Today we’d like to introduce you to Dana Jay Bein.
Dana Jay , we’d love to hear your story and how you got to where you are today both personally and as an artist.
I love the power of laughter. The late comedian Victor Borge said that “Laughter is the shortest distance between two people.” I couldn’t agree more. I’d even build on that to say that it’s one of the strongest connective tissues of humanity. The only reasons I was motivated to do anything as a kid were fear and loyalty. I was afraid to fail and to let people down. For me, at first, laughter was a great tool to disguise fear and soften failure.
I worked part time as a dishwasher and prep cook at an Irish pub called the Crest Room. It’s a cozy spot for locals in my hometown of West Springfield, Massachusetts. A short-order cook had been doing some stand-up comedy and he convinced me that I should give it a shot. So, I did.
My first stand-up comedy set was at a bar called GoodFellaz in Agawam, Massachusetts in the year 1997.
That’s right. GoodFellaz with a z. It was the first of many shows. Later that year, I moved out of Western Massachusetts to study at Boston College. I got cast in an audience interactive murder mystery troupe at BC called the Committee for Creative Enactments. There, I met some of my lifelong best friends and discovered improv comedy. Towards the end of my college career, I got wind of auditions at ImprovBoston in Cambridge. Many of Improv Boston’s cast members were BC alums. So, I auditioned.
Since 2001, I’ve done almost all that you can do at ImprovBoston. I was in 3 different company improv casts from 2001 -2016. I wrote and implemented the stand-up comedy curriculum for the ImprovBoston Comedy School. I helped fundraise and build the 40 Prospect Street theater in 2007-08. I was their full-time operations manager for a few years. In 2008, I was featured as a comedy coach on part of an episode of MTV’s Made. I was the original producer of the Peoples Show, the Comedy Lottery and 100 First Jokes. To this day, I teach stand up classes in the ImprovBoston Comedy School.
In 2014, I decided to make stand-up comedy more of a priority so I could be in a position to create an album.
In February of 2016, I released my first comedy album Western Masochist. It’s available on iTunes, Spotify and Vimeo.
Since the album release, I’ve been really interested in using comedy as a motivating tool. Since it has such connective tissue with people of all backgrounds and abilities, I want to use the skills that it takes to perform comedy to help people connect with the confidence they need to embrace their passions and goals. I’ve taught comedy to children as young as 6, senior citizens as old as 90, adults with autism, doctors, women in prison, CEOS, homeless men in rehab…. my point is that comedy can reach and connect everyone. I want to be the lightning rod for that connectivity. I want to empower people with their own light and creativity using the weapon of laughter.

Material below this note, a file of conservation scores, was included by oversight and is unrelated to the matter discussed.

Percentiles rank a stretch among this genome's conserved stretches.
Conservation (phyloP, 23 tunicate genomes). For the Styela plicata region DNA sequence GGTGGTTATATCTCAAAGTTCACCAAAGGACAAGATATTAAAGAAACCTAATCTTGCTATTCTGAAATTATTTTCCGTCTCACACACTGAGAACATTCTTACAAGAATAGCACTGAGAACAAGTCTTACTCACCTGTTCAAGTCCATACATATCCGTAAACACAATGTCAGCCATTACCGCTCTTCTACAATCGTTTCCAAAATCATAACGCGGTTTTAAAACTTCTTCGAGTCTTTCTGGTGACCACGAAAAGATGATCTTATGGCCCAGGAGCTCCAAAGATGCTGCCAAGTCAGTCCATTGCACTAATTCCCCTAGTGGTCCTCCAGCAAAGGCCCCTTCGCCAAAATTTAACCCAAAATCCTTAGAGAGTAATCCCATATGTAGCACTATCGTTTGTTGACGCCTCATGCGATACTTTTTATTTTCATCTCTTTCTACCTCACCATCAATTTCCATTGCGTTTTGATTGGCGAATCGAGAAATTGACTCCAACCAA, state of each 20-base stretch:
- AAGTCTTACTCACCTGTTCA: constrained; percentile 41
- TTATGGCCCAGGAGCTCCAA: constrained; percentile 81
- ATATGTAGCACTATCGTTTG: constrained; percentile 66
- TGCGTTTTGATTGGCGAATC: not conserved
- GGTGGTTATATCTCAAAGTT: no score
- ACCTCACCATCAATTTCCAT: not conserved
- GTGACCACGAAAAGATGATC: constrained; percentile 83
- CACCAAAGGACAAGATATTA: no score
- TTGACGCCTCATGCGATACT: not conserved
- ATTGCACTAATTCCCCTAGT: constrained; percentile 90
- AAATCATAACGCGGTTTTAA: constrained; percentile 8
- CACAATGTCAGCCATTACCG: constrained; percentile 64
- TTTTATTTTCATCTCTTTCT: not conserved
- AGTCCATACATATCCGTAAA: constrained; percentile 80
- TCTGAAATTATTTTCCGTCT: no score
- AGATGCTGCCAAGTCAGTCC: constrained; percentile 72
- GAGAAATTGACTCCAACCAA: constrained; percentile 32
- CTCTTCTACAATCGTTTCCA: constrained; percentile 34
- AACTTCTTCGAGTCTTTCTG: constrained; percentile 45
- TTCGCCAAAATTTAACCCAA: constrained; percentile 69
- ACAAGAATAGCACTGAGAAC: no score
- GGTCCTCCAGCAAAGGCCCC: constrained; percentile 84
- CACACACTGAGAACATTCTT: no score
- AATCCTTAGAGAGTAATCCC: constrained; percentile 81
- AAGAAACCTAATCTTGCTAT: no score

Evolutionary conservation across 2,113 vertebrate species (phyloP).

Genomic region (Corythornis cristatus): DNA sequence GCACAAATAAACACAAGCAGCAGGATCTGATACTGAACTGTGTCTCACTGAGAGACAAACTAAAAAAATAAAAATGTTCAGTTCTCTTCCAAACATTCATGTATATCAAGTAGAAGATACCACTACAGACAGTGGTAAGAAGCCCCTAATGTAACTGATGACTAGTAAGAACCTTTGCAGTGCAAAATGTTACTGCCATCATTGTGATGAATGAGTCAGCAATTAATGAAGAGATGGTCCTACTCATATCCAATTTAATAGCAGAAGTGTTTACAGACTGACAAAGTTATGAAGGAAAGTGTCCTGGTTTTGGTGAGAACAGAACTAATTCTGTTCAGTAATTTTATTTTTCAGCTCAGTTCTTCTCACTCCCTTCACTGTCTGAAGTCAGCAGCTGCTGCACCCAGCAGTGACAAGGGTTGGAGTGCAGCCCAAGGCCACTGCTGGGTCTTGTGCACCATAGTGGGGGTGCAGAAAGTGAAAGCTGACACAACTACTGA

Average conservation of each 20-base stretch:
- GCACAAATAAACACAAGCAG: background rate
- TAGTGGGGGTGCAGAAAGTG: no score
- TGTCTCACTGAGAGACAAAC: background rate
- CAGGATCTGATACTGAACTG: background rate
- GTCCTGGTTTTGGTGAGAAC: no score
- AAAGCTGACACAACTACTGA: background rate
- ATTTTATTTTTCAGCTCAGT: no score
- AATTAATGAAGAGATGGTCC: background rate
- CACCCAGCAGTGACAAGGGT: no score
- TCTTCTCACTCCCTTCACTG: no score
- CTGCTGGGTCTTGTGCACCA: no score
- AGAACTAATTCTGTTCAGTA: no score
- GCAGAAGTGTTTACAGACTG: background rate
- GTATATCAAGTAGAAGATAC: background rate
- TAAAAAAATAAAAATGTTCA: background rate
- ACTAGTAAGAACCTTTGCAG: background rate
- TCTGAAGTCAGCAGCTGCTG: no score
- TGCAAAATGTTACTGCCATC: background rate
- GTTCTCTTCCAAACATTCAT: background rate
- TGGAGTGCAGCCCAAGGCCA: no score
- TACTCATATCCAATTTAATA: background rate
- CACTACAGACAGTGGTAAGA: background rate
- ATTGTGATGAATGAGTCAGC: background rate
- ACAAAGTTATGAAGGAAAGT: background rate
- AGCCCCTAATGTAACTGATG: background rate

We’d love to hear more about your art. What do you do you do and why and what do you hope others will take away from your work?
I’m a comedian. You can take me as lightly or as seriously as you want to. I take myself seriously and not so seriously. My entry level hope is that you laugh and you feel good as a result. My long shot hope is that you see the greater power of laughter and you use it to affect positive change in your own life. I want people to see their own potential to its end. Laughter is a gateway drug to self-love. We are in a self-love drought in 2018. If you can laugh at yourself, it probably means that you’ve come to terms with your own imperfections. That’s so important. Failure doesn’t define you. The way you tell your story defines you. So many people don’t feel like their story belongs or that it’s not worth telling. I want to inspire people to reject that idea. Your story is impactful. Your story is the key that unlocks someone else’s story. You are the author of your own story. Don’t let anyone else tell it.
I’m always telling people to “Love yourself, take care of each other and follow your fucking dreams.”
I mean it. I want that for everyone.
The sterotype of a starving artist scares away many potentially talented artists from pursuing art – any advice or thoughts about how to deal with the financial concerns an aspiring artist might be concerned about?
Unless you were born into extreme privilege, you will probably struggle financially if you choose a life in the arts. I believe that if you follow your passion, you will eventually succeed financially in said passion. Until then, just struggle. Just do it because you love it. If you’re doing it for the money or the notoriety, you’re probably not creating anything memorable. Just create as much as you can. I went tremendously broke in 2008 to commit more wholeheartedly to comedy and I don’t regret it. My heart is full even when my bank account is empty. (which is all of the time) If my friends knew how much I struggle financially, they’d be shocked. I make it work.
Do you have any events or exhibitions coming up? Where would one go to see more of your work? How can people support you and your artwork?
You can check out my performance schedule at danajaybein.com. My debut album Western Masochist is on iTunes, Apple Music, Spotify and Vimeo. You can also just Venmo me millions of dollars whenever you want. That would be excellent support of my work.
- Website: www.danajaybein.com
- Instagram: @danajaybein
- Facebook: www.facebook.com/danajaybeincomedian
- Twitter: @danajaybein
Kathryn Uggerholt, Kathe Farris, Kevin Quigley.